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  • Thank you for writing this and sharing your thoughts and your heart on this topic. Such a valuable conversation for so many. I look forward to reading more.

  • Great post – looking forward to the series. Totally been going through this atm (feels like forever). I love what Pete Rollins says: “when we speak of God, we speak of less than God”. Your site looks beautiful BTW.

  • tonycutty

    This sort of thing is very common these days. When people sing that song, ‘Oceans’, where it says things like ‘Spirit lead me where my trust is without borders, let me walk upon the waters wherever you would call me, take me deeper than my feet could ever wander, and my faith will be made stronger in the presence of my Saviour’, this is what it means. Some believers might sing that song wholeheartedly, and then when He does actually lead them like that, they think they’re backsliding or losing their faith. But the end-goal of all this is that your faith will indeed be made stronger in the presence of your Saviour, because all those certainties that we thought we knew were actually just smoke and mirrors. And it doesn’t stop, because God loves you too much to not hep you get to the next stage of blessing. And He blesses you in real-time too, while you’re still going through it. Did you start reading Pete Enns’ book, ‘The Bible Tells Me So’? I know it was coming up on your reading list….

  • Isn’t doubt your brain trying to tell you that you’re backing the right horse? The difficult issues fall away when you consider that Christianity might be simply the religion of your locality, no more true than Hinduism or Shintoism.

  • brassyhub

    I love your headline, ‘faith in the fog’. The real world is full of fog. For me, faith means clinging to that sense that I am still a beloved child of God, even though there’s an important part of my life seems to make no sense, that seems to me, at present at least, to be a curse and not a blessing. After thirty plus years in a childless but largely happy marriage, my wife and I both discovered that we were in a ‘mixed orientation marriage’. The reason for the deep sexual dissonance and incompatibility was because my wife is a lesbian. Fighting against her sinful desires, but unable to change her basic orientation. So for both of us, our sexuality is more of a curse than a blessing. We married because we both felt that it was God’s will for us. Years of unanswered prayers, for change, or if not change, at least a level of peace and acceptance… Divorce, separation, infidelity would all be traumas at some fixed point from which time would move us on. This trauma is renewed daily.

    A lesbian, married to a man, so like me in a MOM, wrote me, “Something I read in ‘The Screwtape Letters’, spoken by a demon: ‘Our cause is never more in danger than when a human, no longer desiring, but still intending, to do our Enemy’s will (i.e. God’s will), looks round upon a universe from which every trace of Him seems to have vanished, and asks why he has been forsaken, and still obeys.’ We obey for the deep abiding love of God that cannot be shaken.” Amen!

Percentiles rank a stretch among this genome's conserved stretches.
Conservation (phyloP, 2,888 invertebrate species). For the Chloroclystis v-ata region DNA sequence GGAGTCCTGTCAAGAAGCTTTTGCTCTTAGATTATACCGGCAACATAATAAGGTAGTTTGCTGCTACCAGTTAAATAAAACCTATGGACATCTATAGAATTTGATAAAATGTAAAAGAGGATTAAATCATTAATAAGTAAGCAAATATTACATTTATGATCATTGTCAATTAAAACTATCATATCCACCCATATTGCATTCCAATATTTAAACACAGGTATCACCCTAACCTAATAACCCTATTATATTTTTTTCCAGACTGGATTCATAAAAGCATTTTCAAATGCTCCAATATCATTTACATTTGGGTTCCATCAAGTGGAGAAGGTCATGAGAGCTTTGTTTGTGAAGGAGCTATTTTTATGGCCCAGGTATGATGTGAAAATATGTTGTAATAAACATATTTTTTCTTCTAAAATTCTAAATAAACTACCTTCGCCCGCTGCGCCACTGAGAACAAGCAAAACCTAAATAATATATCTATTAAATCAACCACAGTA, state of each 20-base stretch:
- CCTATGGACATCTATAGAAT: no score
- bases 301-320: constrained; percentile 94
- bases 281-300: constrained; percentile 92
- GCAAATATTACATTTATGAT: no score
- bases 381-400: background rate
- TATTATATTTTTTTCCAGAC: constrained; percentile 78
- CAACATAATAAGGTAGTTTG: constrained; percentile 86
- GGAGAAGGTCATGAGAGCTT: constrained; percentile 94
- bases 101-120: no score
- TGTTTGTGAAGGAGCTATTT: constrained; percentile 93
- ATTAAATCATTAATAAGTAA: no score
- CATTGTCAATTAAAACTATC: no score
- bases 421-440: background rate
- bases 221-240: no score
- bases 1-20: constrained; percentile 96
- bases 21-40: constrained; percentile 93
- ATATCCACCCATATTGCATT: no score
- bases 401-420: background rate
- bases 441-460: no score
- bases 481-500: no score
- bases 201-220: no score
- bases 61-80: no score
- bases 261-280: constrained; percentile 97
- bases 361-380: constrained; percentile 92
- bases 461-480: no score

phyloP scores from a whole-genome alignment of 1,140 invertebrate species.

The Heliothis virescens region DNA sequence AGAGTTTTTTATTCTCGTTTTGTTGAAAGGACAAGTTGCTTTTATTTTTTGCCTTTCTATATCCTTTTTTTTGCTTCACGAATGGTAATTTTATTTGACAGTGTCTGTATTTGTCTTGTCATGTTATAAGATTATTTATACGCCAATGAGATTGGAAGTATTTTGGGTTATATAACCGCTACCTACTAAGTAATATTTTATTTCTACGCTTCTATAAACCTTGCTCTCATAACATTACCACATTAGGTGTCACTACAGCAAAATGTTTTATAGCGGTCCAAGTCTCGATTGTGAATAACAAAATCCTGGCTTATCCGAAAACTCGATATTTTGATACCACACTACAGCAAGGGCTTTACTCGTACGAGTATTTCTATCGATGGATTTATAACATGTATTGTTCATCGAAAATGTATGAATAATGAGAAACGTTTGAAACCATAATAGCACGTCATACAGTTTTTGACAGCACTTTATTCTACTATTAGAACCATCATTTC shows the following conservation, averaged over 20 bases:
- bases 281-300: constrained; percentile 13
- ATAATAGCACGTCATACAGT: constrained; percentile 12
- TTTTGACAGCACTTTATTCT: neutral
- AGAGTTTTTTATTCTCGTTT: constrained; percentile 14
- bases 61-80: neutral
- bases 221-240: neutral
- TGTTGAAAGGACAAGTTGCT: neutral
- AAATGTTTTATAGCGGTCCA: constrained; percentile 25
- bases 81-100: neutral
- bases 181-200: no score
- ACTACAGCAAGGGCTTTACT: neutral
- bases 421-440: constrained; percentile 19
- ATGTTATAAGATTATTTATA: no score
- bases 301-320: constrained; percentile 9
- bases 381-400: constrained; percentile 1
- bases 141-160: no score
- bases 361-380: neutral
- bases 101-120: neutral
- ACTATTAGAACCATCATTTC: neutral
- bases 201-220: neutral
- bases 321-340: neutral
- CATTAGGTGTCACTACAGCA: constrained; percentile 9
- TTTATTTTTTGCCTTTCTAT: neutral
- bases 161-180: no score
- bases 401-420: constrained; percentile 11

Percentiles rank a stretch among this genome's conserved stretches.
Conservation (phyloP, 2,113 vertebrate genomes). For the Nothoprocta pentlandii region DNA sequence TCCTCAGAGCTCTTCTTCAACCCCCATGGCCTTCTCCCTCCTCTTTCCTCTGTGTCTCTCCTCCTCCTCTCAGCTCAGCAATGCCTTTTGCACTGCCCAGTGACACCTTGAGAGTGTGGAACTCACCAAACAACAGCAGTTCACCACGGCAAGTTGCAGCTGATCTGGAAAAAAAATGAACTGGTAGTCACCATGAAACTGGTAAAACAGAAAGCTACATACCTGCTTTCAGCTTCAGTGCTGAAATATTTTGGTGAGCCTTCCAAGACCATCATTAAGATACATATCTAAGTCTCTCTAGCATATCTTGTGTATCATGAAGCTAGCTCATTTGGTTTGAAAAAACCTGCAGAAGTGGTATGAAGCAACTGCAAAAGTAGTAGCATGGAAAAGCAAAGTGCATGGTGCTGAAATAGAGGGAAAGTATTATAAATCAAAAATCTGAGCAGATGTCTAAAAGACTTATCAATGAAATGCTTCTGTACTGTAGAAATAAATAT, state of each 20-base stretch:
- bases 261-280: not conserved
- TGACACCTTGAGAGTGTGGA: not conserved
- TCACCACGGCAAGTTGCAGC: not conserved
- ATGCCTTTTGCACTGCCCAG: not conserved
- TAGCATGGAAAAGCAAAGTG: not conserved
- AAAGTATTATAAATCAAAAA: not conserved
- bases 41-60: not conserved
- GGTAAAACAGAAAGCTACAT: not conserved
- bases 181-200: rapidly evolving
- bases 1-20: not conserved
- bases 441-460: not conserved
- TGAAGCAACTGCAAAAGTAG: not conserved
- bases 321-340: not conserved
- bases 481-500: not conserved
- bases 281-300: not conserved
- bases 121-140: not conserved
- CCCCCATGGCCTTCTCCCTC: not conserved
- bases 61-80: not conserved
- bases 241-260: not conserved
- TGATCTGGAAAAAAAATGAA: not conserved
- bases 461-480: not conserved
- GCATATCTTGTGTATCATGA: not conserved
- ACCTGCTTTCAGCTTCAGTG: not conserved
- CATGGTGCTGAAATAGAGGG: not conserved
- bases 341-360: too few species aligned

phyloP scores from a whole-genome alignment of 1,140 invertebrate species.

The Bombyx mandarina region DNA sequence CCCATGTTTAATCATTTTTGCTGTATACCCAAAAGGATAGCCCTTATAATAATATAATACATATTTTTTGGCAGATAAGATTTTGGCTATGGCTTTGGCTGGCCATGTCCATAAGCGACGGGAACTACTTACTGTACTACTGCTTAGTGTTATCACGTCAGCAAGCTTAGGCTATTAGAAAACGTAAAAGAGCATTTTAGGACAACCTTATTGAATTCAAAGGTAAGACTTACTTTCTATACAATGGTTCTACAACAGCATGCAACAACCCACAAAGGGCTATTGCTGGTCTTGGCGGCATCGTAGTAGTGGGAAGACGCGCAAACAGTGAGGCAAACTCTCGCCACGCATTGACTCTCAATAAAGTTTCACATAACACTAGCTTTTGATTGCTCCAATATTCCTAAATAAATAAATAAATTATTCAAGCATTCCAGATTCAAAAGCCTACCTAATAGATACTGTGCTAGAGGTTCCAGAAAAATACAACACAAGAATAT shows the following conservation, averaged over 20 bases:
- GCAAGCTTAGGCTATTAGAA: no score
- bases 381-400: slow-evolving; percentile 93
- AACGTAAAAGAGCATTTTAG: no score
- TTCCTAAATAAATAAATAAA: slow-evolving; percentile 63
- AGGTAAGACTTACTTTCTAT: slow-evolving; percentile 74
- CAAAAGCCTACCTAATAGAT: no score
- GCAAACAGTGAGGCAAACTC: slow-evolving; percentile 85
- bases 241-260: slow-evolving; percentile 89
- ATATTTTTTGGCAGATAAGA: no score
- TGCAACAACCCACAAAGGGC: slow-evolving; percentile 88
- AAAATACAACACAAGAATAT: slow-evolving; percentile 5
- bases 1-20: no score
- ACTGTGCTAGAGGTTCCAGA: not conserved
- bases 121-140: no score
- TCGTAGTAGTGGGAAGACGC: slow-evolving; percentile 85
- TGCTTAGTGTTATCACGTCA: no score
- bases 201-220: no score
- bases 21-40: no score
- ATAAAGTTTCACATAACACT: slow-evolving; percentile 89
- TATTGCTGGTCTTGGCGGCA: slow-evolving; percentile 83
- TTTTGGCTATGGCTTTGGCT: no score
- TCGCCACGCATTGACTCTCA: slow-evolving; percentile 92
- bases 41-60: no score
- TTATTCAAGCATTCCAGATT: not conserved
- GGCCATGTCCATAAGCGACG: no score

• jekylldoc

    Well, at least you are acknowledging her orientation. I can see how it must be confusing, but including the label “sinful” about her desires is not clarifying matters at all.

  • jekylldoc

    Since faith is not really an intellectual issue (it is clearer if you substitute the term “trust” which has not acquired the baggage of modern debates), doubt is more like “buyer’s remorse”, where the emotions that wash over a person have their origin in the natural reaction to making a choice. Christians know this in their gut, and it doesn’t help to have fundamentalists trying to push a line about the intellectual side. They just add to the fog.

  • brassyhub

    I see that my post was none too clear. My point was that when we married, we both considered homosexuality a sin, and my wife believed that her ‘same-sex attractions’ would, with God’s help, disappear. And of course, they didn’t. It’s taken her the best part of a lifetime to accept her orientation as a reality that will not change, and that is OK. But at what cost to us both! I only hope and pray that as same-sex partnerships become more visible, normal and accepted, fewer couples will find themselves in the situation that we are in.

  • Emma Higgs salutations to the Divinity within you and thank you for a great article,
    As Christians we chose Christianity as a map to the spiritual world, but then we cling to our beliefs, concepts and laws because we are afraid and then they obstruct us from the spiritual freedom that comes with letting go. If we want to enjoy the spiritual bliss we need to look beyond the map and feel at one with our Divinity or soul within that permeates everything with love. Jesus is pointing to this deep embrace with love in the pure consciousness of the Father, which is bliss, much better than feeling in control of the unknown.